in Norfolk, Nebraska
Our Memory Support community is a secure environment, tailored to people living with Alzheimer’s or other forms of dementia. Our community offers private or companion suites and has comfortable common areas designed to stimulate our residents’ cognitive abilities. Daily routines of bathing, dressing, grooming, eating, and managing medication are customized to each resident’s needs, along with social and cognitively stimulating activities like games, music, and crafts.
We know that memory loss affects everyone differently and value each resident as an individual with different care needs. When one’s cognitive abilities change, our need for purpose, meaning, and routine continues.
Portraits Memory Support Program
Our memory care program, Portraits, creates that purpose through distinct roles and daily routines for each resident within their community. Following Montessori principles, these activities maximize that resident’s abilities – focusing on what they can do rather than what they can’t.
We strive to make these activities as relevant to the resident’s life and history as possible. Portraits is an ongoing way of life, each and every day, aimed at retaining, exercising and stimulating residents’ remaining abilities. Because we know that memory loss affects everyone differently, associates receive continuous training to apply Montessori methods to the different types of dementia.
Memory Care apartments include:
Our Memory Care residences are thoughtfully designed to allow for ease of movement within one’s own space. They also feature the following amenities that will make life easier and more enjoyable:
- Private and companion suite floor plans
- Natural, light-filled spaces
- Walk-in closets
- Secure and easy access to safe outdoor spaces
- Cable television
- Wireless high-speed internet available
- Individually controlled heating and air conditioning
“I feel so much better about the care Mom’s getting. I truly feel like she’s in a great community.”
When do you know it's time to consider Memory Care for a loved one?
Physicians and Memory Care experts will often detail key warning signs to look for that are clear indicators it is time to consider residential Memory Care. Some include:
• Physical changes including loss of appetite and weight loss
• Less interest and attention paid to grooming and dressing
• Decline in frequency of making eye contact and giving direct attention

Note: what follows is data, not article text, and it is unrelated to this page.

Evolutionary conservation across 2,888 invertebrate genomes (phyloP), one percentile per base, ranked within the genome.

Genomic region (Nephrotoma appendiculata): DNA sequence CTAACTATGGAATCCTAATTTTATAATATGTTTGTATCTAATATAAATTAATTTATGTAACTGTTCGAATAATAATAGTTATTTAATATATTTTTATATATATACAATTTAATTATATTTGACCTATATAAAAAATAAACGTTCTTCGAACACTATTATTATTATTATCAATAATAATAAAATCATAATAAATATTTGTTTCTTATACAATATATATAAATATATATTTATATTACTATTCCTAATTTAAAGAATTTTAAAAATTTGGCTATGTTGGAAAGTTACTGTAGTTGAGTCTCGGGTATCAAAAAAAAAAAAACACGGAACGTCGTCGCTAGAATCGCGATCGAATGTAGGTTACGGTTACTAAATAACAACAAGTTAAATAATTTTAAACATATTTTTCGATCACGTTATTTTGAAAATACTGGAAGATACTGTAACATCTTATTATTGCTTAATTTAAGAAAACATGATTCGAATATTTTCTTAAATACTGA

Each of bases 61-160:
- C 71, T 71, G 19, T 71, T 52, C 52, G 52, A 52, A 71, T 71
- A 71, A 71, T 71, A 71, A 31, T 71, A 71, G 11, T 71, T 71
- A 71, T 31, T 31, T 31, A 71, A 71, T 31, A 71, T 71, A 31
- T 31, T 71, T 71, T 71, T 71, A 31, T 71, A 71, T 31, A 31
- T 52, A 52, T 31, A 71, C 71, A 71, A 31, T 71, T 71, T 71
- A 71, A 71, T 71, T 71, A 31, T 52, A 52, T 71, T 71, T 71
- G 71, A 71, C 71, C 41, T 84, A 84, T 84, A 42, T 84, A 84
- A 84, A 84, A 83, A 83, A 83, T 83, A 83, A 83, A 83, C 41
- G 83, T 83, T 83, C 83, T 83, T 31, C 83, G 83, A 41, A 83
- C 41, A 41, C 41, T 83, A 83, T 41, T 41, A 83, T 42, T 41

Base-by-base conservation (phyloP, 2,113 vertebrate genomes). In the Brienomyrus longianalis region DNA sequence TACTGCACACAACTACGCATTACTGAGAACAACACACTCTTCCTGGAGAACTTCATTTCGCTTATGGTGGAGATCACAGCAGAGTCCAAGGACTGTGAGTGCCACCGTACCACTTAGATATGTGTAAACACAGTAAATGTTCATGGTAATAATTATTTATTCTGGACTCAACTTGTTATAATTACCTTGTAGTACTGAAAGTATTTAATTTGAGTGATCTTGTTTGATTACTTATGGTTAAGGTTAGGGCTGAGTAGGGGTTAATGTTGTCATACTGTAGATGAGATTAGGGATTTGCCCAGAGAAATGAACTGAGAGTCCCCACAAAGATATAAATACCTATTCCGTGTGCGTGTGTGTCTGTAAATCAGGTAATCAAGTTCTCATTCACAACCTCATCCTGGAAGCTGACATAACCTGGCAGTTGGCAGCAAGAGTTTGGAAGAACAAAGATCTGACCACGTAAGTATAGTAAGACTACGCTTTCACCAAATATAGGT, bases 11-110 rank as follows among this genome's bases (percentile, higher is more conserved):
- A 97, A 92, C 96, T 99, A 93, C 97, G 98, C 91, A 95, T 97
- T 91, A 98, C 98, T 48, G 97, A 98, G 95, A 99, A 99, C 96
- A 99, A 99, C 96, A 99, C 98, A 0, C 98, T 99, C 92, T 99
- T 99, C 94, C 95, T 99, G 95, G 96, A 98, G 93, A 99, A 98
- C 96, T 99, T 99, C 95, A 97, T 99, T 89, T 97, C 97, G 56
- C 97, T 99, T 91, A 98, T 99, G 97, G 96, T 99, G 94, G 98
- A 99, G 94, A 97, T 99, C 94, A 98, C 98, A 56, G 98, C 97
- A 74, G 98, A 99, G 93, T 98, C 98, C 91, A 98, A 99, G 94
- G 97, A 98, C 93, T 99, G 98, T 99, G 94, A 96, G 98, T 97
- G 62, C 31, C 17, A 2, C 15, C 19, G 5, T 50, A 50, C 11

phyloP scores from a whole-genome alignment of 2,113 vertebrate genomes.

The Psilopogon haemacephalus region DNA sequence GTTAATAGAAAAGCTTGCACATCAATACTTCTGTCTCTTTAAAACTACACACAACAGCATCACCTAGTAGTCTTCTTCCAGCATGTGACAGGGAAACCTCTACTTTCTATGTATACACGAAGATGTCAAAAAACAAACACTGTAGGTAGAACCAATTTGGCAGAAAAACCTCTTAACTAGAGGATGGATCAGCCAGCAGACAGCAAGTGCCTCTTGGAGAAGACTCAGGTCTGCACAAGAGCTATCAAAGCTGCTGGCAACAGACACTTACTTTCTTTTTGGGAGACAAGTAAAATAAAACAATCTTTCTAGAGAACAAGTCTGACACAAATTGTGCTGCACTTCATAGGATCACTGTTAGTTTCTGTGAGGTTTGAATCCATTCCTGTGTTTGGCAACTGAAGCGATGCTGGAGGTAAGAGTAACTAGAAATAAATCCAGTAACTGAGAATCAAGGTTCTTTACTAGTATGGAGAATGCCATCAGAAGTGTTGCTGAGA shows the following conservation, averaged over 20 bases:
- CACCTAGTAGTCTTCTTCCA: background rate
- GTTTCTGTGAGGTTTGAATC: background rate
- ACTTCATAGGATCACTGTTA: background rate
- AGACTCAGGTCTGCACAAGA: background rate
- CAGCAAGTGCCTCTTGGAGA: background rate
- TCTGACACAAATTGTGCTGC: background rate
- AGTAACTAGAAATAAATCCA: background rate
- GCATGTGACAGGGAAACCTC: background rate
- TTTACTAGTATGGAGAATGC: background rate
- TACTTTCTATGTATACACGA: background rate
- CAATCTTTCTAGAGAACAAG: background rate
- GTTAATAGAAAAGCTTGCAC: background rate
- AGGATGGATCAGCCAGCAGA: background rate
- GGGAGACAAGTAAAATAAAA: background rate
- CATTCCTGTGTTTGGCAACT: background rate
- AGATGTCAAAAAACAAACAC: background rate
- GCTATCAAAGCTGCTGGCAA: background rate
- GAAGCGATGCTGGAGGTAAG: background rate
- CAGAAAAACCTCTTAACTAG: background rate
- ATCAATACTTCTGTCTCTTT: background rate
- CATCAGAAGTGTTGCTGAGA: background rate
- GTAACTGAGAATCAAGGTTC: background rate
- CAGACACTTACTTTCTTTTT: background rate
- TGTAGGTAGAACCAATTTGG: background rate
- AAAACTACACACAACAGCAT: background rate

• Trouble with Activities of Daily Living (ADLs), including bathing, dressing and using the bathroom
• Significant memory loss that interrupts normal living, such as misplacing possessions, getting lost inside familiar places, and the inability to drive.
• Fear, frustration and confusion are much more common than before
• Inability to remember to take medications and trouble taking them
Does Medicare cover Dementia Care?
If your loved one is a Medicare beneficiary, Medicare will pay for some, but not all, Memory Care or Dementia Care costs.
Medicare covers inpatient hospital care and some doctors’ fees and other medical items for people with Alzheimer’s or dementia who are 65 or older. Medicare Part D also covers many prescription drugs.
For more information, go to https://www.medicare.gov/ or contact a Medicare specialist in your local area.
How can I help someone with Dementia?
According to the Alzheimer’s Association®, there are several things you can do to support your loved one with dementia or Alzheimer’s disease.
• Participate with them in exercise and physical activity
• Reminisce about their life with them
• Engage them in their favorite activities
• Cook and bake together
• Enjoy pets or participate in animal therapy
• Go out and about to familiar places
• Explore nature
• Read their favorite book
How does one pay for Memory Care?
It is widely recommended that caregivers and family members consult with Senior Living specialists, Elder Care attorneys, and Financial Planners who specialize in retirement planning when researching ways to pay for Memory Care.
Here are the most common ways that people in the United States pay for Memory Care today:
• Retirement savings
• From the assets of a sale of a primary residence
• Veterans benefits
• Long-term care insurance
• Social security
• Bridge loans
• Life insurance policies
• Non-profit organizations have missions based on supporting and paying for senior care